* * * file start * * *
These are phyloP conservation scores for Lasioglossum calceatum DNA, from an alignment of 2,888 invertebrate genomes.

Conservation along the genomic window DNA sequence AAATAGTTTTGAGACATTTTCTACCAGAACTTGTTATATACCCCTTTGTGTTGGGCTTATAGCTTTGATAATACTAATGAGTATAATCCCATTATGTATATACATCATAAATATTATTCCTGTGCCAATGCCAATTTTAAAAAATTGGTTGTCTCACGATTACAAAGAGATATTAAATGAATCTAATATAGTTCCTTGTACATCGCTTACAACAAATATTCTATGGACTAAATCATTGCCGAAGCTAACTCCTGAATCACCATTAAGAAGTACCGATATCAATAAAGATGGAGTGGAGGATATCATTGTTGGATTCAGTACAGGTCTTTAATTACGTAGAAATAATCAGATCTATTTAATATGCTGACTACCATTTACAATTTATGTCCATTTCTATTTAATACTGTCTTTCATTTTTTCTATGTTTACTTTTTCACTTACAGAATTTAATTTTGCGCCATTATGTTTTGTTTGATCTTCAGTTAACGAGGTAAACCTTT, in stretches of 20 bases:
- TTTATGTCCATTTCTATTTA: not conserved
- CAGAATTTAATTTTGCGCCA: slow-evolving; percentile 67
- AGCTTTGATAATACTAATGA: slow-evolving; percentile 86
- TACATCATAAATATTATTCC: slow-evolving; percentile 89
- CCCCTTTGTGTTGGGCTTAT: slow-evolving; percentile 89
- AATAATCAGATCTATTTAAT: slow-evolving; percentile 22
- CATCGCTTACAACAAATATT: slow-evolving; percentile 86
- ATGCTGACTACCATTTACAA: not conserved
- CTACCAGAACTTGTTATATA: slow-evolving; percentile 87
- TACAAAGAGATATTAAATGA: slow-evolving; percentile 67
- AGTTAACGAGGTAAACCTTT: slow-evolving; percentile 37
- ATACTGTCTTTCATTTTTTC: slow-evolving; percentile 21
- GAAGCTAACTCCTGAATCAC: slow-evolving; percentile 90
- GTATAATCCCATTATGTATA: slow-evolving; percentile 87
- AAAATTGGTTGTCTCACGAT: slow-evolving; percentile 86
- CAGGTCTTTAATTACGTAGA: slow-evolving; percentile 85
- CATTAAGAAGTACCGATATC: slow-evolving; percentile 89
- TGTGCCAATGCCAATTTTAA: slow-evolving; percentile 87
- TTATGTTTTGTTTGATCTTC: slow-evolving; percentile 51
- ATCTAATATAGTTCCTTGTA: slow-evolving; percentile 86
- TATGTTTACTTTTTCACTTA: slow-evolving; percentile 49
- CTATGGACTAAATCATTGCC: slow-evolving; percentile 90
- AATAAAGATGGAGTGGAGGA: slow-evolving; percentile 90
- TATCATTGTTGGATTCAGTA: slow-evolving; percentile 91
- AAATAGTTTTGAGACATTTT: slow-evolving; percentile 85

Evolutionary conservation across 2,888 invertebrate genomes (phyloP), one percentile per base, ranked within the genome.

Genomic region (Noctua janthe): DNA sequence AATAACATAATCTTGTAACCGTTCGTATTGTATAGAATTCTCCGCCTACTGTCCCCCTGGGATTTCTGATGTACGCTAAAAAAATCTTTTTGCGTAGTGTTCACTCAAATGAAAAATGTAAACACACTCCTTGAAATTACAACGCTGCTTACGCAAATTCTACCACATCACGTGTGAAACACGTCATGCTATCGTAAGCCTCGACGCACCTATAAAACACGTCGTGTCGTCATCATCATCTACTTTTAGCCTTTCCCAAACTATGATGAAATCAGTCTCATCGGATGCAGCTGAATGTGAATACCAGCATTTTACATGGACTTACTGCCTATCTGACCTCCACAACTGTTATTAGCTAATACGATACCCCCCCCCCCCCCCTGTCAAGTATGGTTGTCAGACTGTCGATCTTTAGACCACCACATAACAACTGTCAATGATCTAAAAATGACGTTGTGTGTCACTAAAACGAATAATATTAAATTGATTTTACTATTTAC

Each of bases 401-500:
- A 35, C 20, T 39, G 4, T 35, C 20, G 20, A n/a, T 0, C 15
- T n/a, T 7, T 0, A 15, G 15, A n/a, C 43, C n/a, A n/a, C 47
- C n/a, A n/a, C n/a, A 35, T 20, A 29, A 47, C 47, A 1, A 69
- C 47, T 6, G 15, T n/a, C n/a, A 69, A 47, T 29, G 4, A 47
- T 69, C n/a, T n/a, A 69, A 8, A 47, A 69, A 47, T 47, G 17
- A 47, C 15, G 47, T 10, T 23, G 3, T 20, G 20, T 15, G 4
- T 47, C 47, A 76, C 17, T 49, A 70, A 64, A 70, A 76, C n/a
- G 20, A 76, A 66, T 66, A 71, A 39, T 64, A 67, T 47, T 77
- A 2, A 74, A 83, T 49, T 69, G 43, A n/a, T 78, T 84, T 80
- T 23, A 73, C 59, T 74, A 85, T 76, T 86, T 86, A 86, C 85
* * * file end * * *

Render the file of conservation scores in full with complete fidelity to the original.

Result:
These are phyloP conservation scores for Lasioglossum calceatum DNA, from an alignment of 2,888 invertebrate genomes.

Conservation along the genomic window DNA sequence AAATAGTTTTGAGACATTTTCTACCAGAACTTGTTATATACCCCTTTGTGTTGGGCTTATAGCTTTGATAATACTAATGAGTATAATCCCATTATGTATATACATCATAAATATTATTCCTGTGCCAATGCCAATTTTAAAAAATTGGTTGTCTCACGATTACAAAGAGATATTAAATGAATCTAATATAGTTCCTTGTACATCGCTTACAACAAATATTCTATGGACTAAATCATTGCCGAAGCTAACTCCTGAATCACCATTAAGAAGTACCGATATCAATAAAGATGGAGTGGAGGATATCATTGTTGGATTCAGTACAGGTCTTTAATTACGTAGAAATAATCAGATCTATTTAATATGCTGACTACCATTTACAATTTATGTCCATTTCTATTTAATACTGTCTTTCATTTTTTCTATGTTTACTTTTTCACTTACAGAATTTAATTTTGCGCCATTATGTTTTGTTTGATCTTCAGTTAACGAGGTAAACCTTT, in stretches of 20 bases:
- TTTATGTCCATTTCTATTTA: not conserved
- CAGAATTTAATTTTGCGCCA: slow-evolving; percentile 67
- AGCTTTGATAATACTAATGA: slow-evolving; percentile 86
- TACATCATAAATATTATTCC: slow-evolving; percentile 89
- CCCCTTTGTGTTGGGCTTAT: slow-evolving; percentile 89
- AATAATCAGATCTATTTAAT: slow-evolving; percentile 22
- CATCGCTTACAACAAATATT: slow-evolving; percentile 86
- ATGCTGACTACCATTTACAA: not conserved
- CTACCAGAACTTGTTATATA: slow-evolving; percentile 87
- TACAAAGAGATATTAAATGA: slow-evolving; percentile 67
- AGTTAACGAGGTAAACCTTT: slow-evolving; percentile 37
- ATACTGTCTTTCATTTTTTC: slow-evolving; percentile 21
- GAAGCTAACTCCTGAATCAC: slow-evolving; percentile 90
- GTATAATCCCATTATGTATA: slow-evolving; percentile 87
- AAAATTGGTTGTCTCACGAT: slow-evolving; percentile 86
- CAGGTCTTTAATTACGTAGA: slow-evolving; percentile 85
- CATTAAGAAGTACCGATATC: slow-evolving; percentile 89
- TGTGCCAATGCCAATTTTAA: slow-evolving; percentile 87
- TTATGTTTTGTTTGATCTTC: slow-evolving; percentile 51
- ATCTAATATAGTTCCTTGTA: slow-evolving; percentile 86
- TATGTTTACTTTTTCACTTA: slow-evolving; percentile 49
- CTATGGACTAAATCATTGCC: slow-evolving; percentile 90
- AATAAAGATGGAGTGGAGGA: slow-evolving; percentile 90
- TATCATTGTTGGATTCAGTA: slow-evolving; percentile 91
- AAATAGTTTTGAGACATTTT: slow-evolving; percentile 85

Evolutionary conservation across 2,888 invertebrate genomes (phyloP), one percentile per base, ranked within the genome.

Genomic region (Noctua janthe): DNA sequence AATAACATAATCTTGTAACCGTTCGTATTGTATAGAATTCTCCGCCTACTGTCCCCCTGGGATTTCTGATGTACGCTAAAAAAATCTTTTTGCGTAGTGTTCACTCAAATGAAAAATGTAAACACACTCCTTGAAATTACAACGCTGCTTACGCAAATTCTACCACATCACGTGTGAAACACGTCATGCTATCGTAAGCCTCGACGCACCTATAAAACACGTCGTGTCGTCATCATCATCTACTTTTAGCCTTTCCCAAACTATGATGAAATCAGTCTCATCGGATGCAGCTGAATGTGAATACCAGCATTTTACATGGACTTACTGCCTATCTGACCTCCACAACTGTTATTAGCTAATACGATACCCCCCCCCCCCCCCTGTCAAGTATGGTTGTCAGACTGTCGATCTTTAGACCACCACATAACAACTGTCAATGATCTAAAAATGACGTTGTGTGTCACTAAAACGAATAATATTAAATTGATTTTACTATTTAC

Each of bases 401-500:
- A 35, C 20, T 39, G 4, T 35, C 20, G 20, A n/a, T 0, C 15
- T n/a, T 7, T 0, A 15, G 15, A n/a, C 43, C n/a, A n/a, C 47
- C n/a, A n/a, C n/a, A 35, T 20, A 29, A 47, C 47, A 1, A 69
- C 47, T 6, G 15, T n/a, C n/a, A 69, A 47, T 29, G 4, A 47
- T 69, C n/a, T n/a, A 69, A 8, A 47, A 69, A 47, T 47, G 17
- A 47, C 15, G 47, T 10, T 23, G 3, T 20, G 20, T 15, G 4
- T 47, C 47, A 76, C 17, T 49, A 70, A 64, A 70, A 76, C n/a
- G 20, A 76, A 66, T 66, A 71, A 39, T 64, A 67, T 47, T 77
- A 2, A 74, A 83, T 49, T 69, G 43, A n/a, T 78, T 84, T 80
- T 23, A 73, C 59, T 74, A 85, T 76, T 86, T 86, A 86, C 85